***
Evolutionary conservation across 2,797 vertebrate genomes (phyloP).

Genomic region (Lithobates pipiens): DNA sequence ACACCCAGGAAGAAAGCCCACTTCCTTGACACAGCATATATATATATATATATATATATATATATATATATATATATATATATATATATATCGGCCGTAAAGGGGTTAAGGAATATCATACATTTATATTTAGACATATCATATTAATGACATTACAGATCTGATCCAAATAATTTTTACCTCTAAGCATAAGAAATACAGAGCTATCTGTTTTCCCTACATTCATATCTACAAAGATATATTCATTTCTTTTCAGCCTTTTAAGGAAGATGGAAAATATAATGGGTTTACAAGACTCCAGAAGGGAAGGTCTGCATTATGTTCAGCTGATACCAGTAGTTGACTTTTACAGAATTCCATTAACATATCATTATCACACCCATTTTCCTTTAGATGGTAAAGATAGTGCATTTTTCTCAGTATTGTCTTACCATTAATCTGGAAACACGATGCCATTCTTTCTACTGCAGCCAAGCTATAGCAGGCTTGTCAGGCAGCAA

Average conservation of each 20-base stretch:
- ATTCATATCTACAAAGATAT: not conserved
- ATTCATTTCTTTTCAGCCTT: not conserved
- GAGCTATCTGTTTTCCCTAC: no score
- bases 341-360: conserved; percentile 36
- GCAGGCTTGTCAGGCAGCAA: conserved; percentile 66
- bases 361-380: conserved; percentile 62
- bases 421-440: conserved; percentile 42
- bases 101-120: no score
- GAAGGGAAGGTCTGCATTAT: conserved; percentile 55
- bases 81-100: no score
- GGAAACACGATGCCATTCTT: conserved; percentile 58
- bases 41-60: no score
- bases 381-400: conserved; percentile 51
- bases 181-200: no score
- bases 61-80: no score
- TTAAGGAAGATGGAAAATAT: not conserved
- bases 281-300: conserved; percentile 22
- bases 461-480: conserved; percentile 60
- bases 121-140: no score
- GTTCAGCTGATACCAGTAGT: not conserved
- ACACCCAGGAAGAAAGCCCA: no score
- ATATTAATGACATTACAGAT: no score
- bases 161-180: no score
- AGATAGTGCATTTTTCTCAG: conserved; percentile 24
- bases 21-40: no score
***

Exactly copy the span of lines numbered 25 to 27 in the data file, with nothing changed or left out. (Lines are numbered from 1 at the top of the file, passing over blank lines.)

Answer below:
- ATATTAATGACATTACAGAT: no score
- bases 161-180: no score
- AGATAGTGCATTTTTCTCAG: conserved; percentile 24